Hennepin Co. sheriff, other law officers want to shrink national prison population

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The very people tasked with arresting and prosecuting criminals are coming together in Washington, D.C., to urge lawmakers to reduce America's growing prison population – and one top Minnesota lawman is among them.

Hennepin County Sheriff Rich Stanek is one of 130 sheriffs, police chiefs and prosecutors from across the country who on Wednesday launched Law Enforcement Leaders to Reduce Crime and Incarceration, which will meet with President Obama on Thursday, a news release says.

"I have seen first-hand the consequences of locking up too many people for low-level offenses," Sheriff Stanek said in the release. “It can kick-start a cycle of incarceration that turns first-time offenders into repeat offenders.”

The nationwide coalition says "unnecessary incarceration does not work to reduce crime, wastes taxpayer dollars, damages families and divides communities."

The group points out that the United States is home to 25 percent of the world's prisoners – despite having only 5 percent of the world's population.

While in Washington, the coalition will try to persuade lawmakers to consider changing "laws and policies that prevent law enforcement from doing their jobs effectively," the release says.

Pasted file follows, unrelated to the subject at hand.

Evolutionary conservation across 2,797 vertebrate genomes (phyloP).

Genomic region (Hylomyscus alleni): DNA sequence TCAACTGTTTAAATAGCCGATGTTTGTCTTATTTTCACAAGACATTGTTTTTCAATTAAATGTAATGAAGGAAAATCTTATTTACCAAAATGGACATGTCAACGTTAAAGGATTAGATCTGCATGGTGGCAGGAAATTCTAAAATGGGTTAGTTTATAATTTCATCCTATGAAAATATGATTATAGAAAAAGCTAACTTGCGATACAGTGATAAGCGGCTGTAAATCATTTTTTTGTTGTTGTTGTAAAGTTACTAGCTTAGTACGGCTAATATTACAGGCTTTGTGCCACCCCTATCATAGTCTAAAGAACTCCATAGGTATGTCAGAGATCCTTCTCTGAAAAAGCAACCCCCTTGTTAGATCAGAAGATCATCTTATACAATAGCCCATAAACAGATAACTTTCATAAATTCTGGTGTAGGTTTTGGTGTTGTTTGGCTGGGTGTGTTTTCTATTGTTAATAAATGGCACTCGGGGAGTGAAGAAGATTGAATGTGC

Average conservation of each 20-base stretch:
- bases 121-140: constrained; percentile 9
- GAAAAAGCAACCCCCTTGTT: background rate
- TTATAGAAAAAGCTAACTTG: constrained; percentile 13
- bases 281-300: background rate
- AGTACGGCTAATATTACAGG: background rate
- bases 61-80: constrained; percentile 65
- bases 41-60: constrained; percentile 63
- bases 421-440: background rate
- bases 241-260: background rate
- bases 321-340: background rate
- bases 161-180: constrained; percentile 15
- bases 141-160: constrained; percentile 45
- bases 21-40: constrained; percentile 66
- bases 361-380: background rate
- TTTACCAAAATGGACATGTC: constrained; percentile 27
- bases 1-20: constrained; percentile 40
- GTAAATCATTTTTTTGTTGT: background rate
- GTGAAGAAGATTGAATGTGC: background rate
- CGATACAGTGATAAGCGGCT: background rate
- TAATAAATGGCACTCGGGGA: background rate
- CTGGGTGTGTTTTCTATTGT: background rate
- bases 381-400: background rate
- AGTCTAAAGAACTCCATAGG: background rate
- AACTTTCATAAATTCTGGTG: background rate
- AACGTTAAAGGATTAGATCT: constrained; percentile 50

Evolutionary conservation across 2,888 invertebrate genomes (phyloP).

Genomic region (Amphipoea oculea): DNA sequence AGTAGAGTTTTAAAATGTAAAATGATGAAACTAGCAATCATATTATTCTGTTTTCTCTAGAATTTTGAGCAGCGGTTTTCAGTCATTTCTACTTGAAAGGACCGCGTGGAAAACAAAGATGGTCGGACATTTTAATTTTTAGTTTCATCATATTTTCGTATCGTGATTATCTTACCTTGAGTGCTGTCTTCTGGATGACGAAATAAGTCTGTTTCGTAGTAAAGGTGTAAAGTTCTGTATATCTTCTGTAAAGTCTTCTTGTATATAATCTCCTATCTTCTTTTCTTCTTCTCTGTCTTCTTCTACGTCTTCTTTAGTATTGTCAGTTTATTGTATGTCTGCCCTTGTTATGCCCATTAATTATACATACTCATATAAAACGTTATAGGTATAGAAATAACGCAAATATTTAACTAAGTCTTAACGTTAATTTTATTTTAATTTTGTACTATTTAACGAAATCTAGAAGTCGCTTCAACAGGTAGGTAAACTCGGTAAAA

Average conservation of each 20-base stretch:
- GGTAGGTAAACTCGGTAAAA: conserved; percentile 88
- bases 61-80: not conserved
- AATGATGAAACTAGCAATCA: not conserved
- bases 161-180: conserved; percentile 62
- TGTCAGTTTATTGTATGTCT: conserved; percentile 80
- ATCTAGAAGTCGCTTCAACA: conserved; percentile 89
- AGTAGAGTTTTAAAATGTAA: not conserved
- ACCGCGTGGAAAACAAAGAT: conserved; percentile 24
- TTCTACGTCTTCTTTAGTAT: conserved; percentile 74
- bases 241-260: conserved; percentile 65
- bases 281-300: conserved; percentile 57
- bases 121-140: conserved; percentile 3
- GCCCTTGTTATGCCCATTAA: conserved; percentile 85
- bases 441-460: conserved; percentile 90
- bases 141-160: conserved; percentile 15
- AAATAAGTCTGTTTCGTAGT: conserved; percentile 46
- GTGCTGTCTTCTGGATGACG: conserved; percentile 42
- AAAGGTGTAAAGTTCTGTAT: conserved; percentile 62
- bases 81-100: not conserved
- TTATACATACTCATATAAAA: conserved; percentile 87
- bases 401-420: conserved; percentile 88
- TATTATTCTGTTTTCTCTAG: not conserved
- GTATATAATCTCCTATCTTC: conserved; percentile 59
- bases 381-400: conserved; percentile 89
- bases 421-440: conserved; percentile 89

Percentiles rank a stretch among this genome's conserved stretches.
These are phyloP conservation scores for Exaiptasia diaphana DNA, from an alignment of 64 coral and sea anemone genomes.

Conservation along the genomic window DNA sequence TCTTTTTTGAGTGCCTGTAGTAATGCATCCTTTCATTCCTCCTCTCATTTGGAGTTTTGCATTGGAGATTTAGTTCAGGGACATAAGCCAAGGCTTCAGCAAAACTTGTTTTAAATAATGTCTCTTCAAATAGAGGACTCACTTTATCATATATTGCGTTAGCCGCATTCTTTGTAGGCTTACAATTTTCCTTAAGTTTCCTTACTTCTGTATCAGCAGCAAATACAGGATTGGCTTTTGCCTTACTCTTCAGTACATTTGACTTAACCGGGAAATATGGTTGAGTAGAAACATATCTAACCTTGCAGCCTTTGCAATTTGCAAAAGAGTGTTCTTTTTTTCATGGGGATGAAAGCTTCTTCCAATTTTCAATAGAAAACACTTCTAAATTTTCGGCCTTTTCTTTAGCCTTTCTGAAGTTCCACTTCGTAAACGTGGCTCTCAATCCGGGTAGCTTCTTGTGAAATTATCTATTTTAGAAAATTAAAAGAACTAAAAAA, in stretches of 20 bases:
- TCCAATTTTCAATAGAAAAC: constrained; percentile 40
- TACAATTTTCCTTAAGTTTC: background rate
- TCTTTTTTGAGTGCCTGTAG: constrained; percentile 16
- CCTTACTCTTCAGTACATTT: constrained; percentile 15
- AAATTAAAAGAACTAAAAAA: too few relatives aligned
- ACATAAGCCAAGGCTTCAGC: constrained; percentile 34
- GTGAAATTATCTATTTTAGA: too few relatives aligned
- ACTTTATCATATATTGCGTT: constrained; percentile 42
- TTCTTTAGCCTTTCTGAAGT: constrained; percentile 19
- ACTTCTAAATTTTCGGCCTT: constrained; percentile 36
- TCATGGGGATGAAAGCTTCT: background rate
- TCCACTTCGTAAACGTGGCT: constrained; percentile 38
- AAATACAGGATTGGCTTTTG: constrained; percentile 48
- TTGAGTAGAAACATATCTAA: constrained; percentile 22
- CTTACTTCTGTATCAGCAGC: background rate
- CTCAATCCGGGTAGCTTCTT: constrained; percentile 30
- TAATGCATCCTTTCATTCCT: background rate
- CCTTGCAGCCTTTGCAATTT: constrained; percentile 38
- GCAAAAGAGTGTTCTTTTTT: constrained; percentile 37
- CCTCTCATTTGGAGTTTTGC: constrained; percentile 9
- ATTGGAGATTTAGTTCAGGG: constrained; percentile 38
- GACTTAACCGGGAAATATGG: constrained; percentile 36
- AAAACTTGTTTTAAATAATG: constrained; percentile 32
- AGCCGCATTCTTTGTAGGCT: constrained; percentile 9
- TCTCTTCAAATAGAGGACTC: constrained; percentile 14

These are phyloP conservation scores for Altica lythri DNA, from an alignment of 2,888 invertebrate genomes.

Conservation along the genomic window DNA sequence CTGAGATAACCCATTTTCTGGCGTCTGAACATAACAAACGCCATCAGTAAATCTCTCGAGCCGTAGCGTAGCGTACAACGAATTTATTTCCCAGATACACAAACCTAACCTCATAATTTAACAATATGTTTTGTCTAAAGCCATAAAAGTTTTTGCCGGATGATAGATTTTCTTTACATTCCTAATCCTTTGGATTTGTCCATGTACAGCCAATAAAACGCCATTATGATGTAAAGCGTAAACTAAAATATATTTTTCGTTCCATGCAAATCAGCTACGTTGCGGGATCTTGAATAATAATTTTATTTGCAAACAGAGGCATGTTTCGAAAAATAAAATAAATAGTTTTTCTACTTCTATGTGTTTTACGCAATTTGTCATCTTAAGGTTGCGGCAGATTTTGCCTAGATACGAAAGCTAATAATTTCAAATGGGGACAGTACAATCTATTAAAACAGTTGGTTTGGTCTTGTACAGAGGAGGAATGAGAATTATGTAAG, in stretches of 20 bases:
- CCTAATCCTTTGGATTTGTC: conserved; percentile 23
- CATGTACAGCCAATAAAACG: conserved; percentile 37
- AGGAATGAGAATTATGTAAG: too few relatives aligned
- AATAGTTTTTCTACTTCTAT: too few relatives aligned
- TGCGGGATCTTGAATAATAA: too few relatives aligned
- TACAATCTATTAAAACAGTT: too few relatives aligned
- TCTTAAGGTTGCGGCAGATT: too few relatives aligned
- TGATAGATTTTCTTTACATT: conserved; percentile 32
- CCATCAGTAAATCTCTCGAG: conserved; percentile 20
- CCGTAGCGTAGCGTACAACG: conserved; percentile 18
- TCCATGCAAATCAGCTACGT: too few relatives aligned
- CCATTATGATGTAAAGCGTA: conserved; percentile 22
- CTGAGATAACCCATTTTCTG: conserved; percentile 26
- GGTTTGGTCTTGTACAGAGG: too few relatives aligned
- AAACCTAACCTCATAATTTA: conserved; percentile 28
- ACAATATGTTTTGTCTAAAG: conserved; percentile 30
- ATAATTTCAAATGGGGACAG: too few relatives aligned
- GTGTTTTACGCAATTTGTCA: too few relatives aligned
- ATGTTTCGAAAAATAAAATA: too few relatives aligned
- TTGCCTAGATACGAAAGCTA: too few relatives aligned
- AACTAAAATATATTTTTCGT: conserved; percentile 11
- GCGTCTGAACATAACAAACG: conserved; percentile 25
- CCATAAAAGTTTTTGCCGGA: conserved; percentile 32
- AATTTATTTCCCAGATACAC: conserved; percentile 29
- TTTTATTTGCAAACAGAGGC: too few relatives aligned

More specifically, the organization wants Congress and state legislatures to restructure criminal codes to remove "petty or duplicative offenses" where appropriate, and to reclassify nonviolent felonies as misdemeanors, with the aim of reserving prisons for only violent offenders, according to the official website.

"Police and prosecutors are often left to enforce overly harsh laws, resulting in too many people arrested and imprisoned for too long," the website says.

Meanwhile, the White House is voicing its support for a bipartisan Senate bill that would "reduce prison sentences for some nonviolent drug offenders," the Associated Press reports.

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